Official income statistics indicate a sharp rise in inequality over the past four decades. The ratio of the 90th to the 10th percentile of income, for example, grew by 23 percent between 1970 and 2008. However, these official statistics may not accurately reflect inequality in well-being for a number of reasons. For example, income is likely to be poorly measured, particularly in the tails of the distribution. Also, income fails to capture other important dimensions of well-being, including in-kind benefits, lifetime resources, housing quality, and access to medical care. Meyer and Sullivan examine inequality in economic well-being in the United States since the 1960s using consumption and income based measures of inequality. They also advance the literature on inequality by investigating the importance of measurement error and constructing improved measures of consumption over a longer time period. After examining income inequality between 1963 and 2008 using data from the Current Population Survey (CPS-ADF/ASEC), and consumption inequality between 1960 and 2008 using data from the Consumer Expenditure (CE) Interview Survey, they investigate inequality patterns in different parts of the distribution by reporting ratios of percentiles, focusing on the 90/10, 90/50, and 50/10 ratios. They show that both the level and pattern of inequality are sensitive to how inequality is measured. In general, accounting for taxes considerably reduces the rise in income inequality since 1963, while accounting for non-cash benefits has only a small effect on changes in income inequality. Consumption inequality is less pronounced than income inequality, particularly for the bottom half of the distribution. Both income and consumption inequality rise in the early 1980s and remain somewhat flat in the 1990s, but in the 2000s overall consumption inequality shows little change while overall income inequality rises somewhat.
Lucas W. Davis and Catherine Wolfram, University of California at Berkeley and NBER
Deregulation, Consolidation, and Efficiency: Evidence from U.S. Nuclear Power
For the first four decades of its existence the U.S. nuclear power industry was run by regulated utilities, with most companies owning only one or two reactors. Beginning in the late 1990s electricity markets in many states were deregulated and almost half of the nation's 103 reactors were sold to independent power producers selling power in competitive wholesale markets. Deregulation has been accompanied by substantial market consolidation and today the three largest companies control more than one-third of all U.S. nuclear capacity. Davis and Wolfram find that deregulation and consolidation are associated with a 10 percent increase in operating efficiency, achieved primarily by reducing the frequency and duration of reactor outages. At average wholesale prices, the value of this increased efficiency is approximately $2.5 billion annually and implies an annual decrease of almost 40 million metric tons of carbon dioxide emissions.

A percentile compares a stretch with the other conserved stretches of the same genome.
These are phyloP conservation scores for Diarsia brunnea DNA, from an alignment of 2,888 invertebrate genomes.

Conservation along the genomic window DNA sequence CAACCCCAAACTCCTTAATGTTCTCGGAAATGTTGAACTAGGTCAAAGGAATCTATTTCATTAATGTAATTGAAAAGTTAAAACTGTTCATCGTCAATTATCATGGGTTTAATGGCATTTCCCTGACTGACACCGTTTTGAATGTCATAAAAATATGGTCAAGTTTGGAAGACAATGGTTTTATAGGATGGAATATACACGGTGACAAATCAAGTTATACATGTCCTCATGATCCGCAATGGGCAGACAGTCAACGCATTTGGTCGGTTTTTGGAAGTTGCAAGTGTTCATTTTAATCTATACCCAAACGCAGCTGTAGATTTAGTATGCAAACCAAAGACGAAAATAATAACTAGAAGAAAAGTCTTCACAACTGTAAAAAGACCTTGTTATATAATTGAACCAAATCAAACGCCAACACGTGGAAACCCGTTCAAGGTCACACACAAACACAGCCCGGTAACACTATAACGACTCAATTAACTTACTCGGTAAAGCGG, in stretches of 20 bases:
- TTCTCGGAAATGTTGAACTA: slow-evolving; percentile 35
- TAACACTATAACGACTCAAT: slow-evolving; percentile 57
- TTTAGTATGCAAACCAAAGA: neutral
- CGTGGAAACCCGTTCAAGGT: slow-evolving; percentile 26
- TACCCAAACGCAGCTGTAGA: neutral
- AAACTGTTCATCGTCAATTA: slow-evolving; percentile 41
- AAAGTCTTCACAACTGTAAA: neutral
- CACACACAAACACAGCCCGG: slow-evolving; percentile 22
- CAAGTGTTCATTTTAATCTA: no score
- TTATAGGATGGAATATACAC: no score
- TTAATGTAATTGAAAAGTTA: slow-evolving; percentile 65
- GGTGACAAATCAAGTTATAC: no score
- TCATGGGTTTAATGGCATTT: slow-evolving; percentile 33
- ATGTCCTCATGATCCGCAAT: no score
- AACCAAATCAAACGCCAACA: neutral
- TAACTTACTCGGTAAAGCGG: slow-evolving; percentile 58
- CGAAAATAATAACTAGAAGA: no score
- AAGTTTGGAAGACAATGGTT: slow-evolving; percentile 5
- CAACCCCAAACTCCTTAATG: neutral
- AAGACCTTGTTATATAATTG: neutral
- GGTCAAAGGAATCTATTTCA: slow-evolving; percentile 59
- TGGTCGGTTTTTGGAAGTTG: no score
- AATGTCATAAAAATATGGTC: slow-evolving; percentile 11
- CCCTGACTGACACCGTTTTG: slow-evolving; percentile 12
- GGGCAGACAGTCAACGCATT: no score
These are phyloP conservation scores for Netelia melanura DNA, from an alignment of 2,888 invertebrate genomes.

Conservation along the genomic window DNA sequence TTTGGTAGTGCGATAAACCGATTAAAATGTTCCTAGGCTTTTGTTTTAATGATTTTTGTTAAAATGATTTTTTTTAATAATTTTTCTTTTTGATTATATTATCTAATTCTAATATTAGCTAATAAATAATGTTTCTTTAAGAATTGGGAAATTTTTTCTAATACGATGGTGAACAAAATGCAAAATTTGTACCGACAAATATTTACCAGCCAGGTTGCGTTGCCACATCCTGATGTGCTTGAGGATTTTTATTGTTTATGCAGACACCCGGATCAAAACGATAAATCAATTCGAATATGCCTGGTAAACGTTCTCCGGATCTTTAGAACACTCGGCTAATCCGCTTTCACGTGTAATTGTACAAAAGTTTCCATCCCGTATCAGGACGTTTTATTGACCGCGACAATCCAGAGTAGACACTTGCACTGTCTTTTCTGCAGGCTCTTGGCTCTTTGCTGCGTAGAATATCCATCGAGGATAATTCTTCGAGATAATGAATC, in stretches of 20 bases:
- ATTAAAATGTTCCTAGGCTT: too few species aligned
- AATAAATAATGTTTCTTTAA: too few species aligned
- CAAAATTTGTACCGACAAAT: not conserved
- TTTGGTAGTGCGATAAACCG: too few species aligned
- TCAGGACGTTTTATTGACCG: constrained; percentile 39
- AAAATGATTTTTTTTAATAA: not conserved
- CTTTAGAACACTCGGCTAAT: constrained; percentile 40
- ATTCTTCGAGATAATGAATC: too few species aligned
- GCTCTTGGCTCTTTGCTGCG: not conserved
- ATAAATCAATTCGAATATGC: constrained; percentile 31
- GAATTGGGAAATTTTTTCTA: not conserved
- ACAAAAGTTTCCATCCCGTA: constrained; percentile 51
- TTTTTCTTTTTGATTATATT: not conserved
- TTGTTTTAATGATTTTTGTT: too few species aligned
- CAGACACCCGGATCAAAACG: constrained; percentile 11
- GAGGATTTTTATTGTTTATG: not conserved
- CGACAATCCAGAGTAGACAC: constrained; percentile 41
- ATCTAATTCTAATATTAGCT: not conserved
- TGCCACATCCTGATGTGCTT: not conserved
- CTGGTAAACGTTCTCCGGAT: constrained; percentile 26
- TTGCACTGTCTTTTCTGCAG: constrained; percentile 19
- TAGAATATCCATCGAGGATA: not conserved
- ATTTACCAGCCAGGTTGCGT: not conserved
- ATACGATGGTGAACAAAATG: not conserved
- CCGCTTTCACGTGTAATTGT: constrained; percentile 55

Ayako Kondo, Osaka University, and Hitoshi Shigeoka, Columbia University
Effects of Universal Health Insurance on Health Care Utilization and Health Outcomes: Evidence from Japan
Kondo and Shigeoka investigate the effects of a massive expansion in health insurance coverage on health care utilization and health outcomes by examining the introduction of universal health insurance in Japan in 1961. They find first that health care utilization increases more than would be expected from previous estimates of the elasticities of individual-level changes in health insurance status. Second, increases in the supply of health care services tend to be smaller than increases in the demand for these services. The size of the supply response differs across types of services: while the number of medical institutions is unchanged, there is suggestive evidence of increases in the numbers of beds and physicians. This slow supply-side response may constrain the ability of the health care system to meet increased demand resulting from expansions in coverage. Third, there is no strong evidence of reduced mortality rates for any age categories, but there is some reduction in tooth cavities among elementary and junior high school children.
Janet Currie, Princeton University and NBER, and Erdal Tekin, Georgia State University and NBER
Is the Foreclosure Crisis Making Us Sick?
Currie and Tekin investigate the relationship between foreclosure activity at the zip code level, and the health of residents of that zip code. They use data from Arizona, Florida, and New Jersey, three states that have been hard hit by the foreclosure crisis. They combine foreclosure data for 2005 to 2009 from RealtyTrac with data on emergency room visits and hospital discharges. They find that the presence of Real Estate Owned (REO) properties in the neighborhood is associated with increases in medical visits for mental health (anxiety and suicide attempts); preventable conditions (such a hypertension); and with increases in a broad array of physical complaints that are plausibly stress related. These effects are much larger for blacks than for whites, consistent with the perception that African-Americans have been particularly hard hit.